The visual benefits of CLs produced an interesting result in the survey. Nearly eight out of ten CL wearers agreed with the statement “I see better in CLs”. Such high levels of patient satisfaction with their vision may be surprising to some ECPs. For example, recently generated data from US ECPs found on average just 50% felt correction with soft toric lenses provides the same visual acuity as a patient’s up to date spectacle prescription.15 It is also noteworthy that the high level of agreement for “seeing better in CLs” held true for the presbyopic group aged 55 and over.14 This age group requires multifocal CLs, monovision or additional near vision spectacles to correct their vision fully. Younger people however are more likely to purchase contact lenses, with 17% of 16-24 year olds, and 14% of 25-34 year old compared to just 5% of 45-54 year olds saying they had done so within the last two years.16 The relatively low penetration of CL use for the presbyopic age group perhaps suggests that ECPs are more concerned CL success is harder to achieve with these patients, with poor vision being one of the reasons for that. In that context, the positive visual benefits reported by presbyopes in the survey are encouraging to help ECPs feel confident to recommend CLs more routinely to this group of patients. Overall, it should be recognised that the visual benefits experienced by lens wearers likely go beyond high contrast Snellen acuity, instead encompassing a more general sense of visual freedom through no loss of peripheral vision related to the spectacle frame, and for presbyopes potentially, gaze-independent viewing.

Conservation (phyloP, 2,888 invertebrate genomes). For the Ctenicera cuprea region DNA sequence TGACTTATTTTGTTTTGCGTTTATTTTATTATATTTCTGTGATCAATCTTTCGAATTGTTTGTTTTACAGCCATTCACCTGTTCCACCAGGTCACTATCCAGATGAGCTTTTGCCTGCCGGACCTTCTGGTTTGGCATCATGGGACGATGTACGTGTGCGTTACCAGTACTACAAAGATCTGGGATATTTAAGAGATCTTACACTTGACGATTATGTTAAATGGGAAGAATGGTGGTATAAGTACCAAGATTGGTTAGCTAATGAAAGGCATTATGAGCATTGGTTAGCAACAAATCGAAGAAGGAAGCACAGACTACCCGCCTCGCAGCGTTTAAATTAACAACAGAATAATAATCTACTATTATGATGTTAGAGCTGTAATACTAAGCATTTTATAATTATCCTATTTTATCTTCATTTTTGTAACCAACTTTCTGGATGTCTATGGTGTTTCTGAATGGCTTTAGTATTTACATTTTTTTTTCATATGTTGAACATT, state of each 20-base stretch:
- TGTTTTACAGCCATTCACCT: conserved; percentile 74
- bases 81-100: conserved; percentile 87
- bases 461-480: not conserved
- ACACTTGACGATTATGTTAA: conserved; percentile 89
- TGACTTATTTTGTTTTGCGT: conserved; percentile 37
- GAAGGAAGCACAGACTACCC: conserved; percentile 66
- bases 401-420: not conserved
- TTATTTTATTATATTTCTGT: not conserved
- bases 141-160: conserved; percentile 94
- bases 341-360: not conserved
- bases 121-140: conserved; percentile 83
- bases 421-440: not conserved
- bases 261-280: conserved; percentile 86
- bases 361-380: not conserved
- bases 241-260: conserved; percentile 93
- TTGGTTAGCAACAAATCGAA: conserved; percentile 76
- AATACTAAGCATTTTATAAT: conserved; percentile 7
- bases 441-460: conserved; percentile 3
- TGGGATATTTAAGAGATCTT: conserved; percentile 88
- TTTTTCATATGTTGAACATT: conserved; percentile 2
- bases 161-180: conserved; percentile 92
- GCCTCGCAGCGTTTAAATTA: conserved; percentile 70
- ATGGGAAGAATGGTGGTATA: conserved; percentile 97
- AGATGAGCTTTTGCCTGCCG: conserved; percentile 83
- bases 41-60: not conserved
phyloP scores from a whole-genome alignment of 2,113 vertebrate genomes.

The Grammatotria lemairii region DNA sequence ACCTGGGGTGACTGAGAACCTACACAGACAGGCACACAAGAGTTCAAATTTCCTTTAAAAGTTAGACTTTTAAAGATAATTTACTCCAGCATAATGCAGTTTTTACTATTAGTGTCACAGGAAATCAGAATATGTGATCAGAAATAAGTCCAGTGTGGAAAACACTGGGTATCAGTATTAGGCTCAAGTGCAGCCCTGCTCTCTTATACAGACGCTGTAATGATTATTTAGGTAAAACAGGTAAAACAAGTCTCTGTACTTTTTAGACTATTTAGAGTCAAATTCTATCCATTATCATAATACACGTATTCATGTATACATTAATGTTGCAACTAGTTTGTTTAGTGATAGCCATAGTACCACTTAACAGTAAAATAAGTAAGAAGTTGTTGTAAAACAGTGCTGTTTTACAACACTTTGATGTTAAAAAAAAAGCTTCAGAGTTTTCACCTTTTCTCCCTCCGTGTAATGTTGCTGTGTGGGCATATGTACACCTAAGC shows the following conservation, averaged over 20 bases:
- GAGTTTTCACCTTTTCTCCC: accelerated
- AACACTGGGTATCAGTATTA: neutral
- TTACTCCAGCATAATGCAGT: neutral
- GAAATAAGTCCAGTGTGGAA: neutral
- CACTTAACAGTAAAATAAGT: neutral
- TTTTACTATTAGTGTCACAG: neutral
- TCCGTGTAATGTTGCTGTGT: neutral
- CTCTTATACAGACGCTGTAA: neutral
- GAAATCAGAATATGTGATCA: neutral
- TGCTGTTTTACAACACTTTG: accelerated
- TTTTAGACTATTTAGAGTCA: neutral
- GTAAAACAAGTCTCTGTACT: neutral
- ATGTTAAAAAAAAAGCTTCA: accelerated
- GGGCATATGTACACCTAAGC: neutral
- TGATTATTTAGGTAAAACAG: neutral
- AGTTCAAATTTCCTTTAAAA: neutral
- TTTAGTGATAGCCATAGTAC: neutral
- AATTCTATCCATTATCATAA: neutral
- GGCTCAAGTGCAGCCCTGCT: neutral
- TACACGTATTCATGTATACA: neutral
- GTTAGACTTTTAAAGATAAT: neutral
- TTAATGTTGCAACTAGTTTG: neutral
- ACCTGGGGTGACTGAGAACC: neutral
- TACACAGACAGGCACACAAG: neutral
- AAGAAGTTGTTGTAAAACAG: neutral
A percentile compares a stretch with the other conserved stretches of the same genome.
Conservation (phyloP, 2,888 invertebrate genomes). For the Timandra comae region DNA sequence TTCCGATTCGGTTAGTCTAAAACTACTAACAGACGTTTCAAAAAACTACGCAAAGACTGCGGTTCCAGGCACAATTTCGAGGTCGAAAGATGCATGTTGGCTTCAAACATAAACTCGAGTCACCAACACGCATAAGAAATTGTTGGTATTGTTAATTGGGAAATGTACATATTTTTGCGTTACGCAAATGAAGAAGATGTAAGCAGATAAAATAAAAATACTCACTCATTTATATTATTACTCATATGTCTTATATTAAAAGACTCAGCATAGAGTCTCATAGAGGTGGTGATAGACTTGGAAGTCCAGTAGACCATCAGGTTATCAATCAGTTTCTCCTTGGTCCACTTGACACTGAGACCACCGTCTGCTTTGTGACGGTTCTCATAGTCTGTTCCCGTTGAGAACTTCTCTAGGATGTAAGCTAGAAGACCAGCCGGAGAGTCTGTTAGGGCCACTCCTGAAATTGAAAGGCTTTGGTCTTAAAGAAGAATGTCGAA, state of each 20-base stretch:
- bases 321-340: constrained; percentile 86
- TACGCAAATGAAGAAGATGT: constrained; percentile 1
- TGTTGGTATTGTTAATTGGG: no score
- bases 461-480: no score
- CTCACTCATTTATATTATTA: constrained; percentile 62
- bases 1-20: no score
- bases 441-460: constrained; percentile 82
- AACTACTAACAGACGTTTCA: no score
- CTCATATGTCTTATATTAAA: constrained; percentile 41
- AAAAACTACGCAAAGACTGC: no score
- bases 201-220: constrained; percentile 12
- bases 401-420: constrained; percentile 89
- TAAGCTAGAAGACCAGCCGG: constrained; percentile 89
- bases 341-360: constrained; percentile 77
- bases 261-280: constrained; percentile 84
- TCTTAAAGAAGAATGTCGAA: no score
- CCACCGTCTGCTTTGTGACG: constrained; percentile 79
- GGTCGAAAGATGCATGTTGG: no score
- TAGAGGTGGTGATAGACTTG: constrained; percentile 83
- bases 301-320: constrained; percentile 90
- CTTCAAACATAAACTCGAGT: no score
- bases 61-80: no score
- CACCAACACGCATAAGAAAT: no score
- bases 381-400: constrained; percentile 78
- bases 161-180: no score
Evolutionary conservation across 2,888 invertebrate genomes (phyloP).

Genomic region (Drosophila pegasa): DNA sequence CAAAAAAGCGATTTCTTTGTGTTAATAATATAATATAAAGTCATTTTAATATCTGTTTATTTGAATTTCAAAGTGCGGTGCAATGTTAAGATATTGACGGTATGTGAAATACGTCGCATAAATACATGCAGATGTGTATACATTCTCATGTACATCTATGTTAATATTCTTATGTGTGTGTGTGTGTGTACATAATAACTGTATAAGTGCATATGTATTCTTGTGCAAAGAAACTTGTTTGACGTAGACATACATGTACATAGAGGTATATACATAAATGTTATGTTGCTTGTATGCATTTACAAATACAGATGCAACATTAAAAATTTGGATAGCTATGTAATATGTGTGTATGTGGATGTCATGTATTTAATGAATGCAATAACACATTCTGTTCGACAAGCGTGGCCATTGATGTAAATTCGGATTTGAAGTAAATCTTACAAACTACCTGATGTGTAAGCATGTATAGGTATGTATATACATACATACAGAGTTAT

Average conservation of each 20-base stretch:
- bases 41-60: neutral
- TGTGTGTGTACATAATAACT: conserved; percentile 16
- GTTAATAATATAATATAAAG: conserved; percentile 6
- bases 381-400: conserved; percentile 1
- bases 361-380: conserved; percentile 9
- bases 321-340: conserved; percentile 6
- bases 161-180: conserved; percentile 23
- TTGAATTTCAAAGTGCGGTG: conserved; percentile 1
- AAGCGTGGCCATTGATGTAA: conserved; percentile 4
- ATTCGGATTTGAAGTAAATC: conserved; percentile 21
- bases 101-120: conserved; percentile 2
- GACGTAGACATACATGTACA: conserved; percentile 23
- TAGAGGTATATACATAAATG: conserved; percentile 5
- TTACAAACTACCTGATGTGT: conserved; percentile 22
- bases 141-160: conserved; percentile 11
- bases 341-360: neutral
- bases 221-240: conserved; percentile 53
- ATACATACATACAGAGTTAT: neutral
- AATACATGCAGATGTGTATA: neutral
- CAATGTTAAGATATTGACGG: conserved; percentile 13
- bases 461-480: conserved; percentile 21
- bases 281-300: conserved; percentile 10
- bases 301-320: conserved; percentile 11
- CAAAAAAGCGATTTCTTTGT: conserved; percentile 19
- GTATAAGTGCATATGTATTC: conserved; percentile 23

Consistent benefits across groups

It is interesting to note that the high levels of agreement to statements reported by CL wearers were fairly consistent between different patient groups.There was no more than a 3% difference in agreement between men and women for the emotional benefits of CL wear. This included feeling confident, attractive and experiencing an improved quality of life.14 This knowledge is useful to in practice: keeping front of mind that men report feeling the same self-confidence related benefits as women provides additional reasons to introduce them to the idea of CLs. CL benefits were reported across the age range, with nearly three-quarters of wearers age 55 or over agreeing they feel attractive when wearing lenses.14 Adding this insight to the visual benefits for presbyopes results in a compelling argument to ensure presbyopes are routinely recommended CLs as one of the options to correct their vision.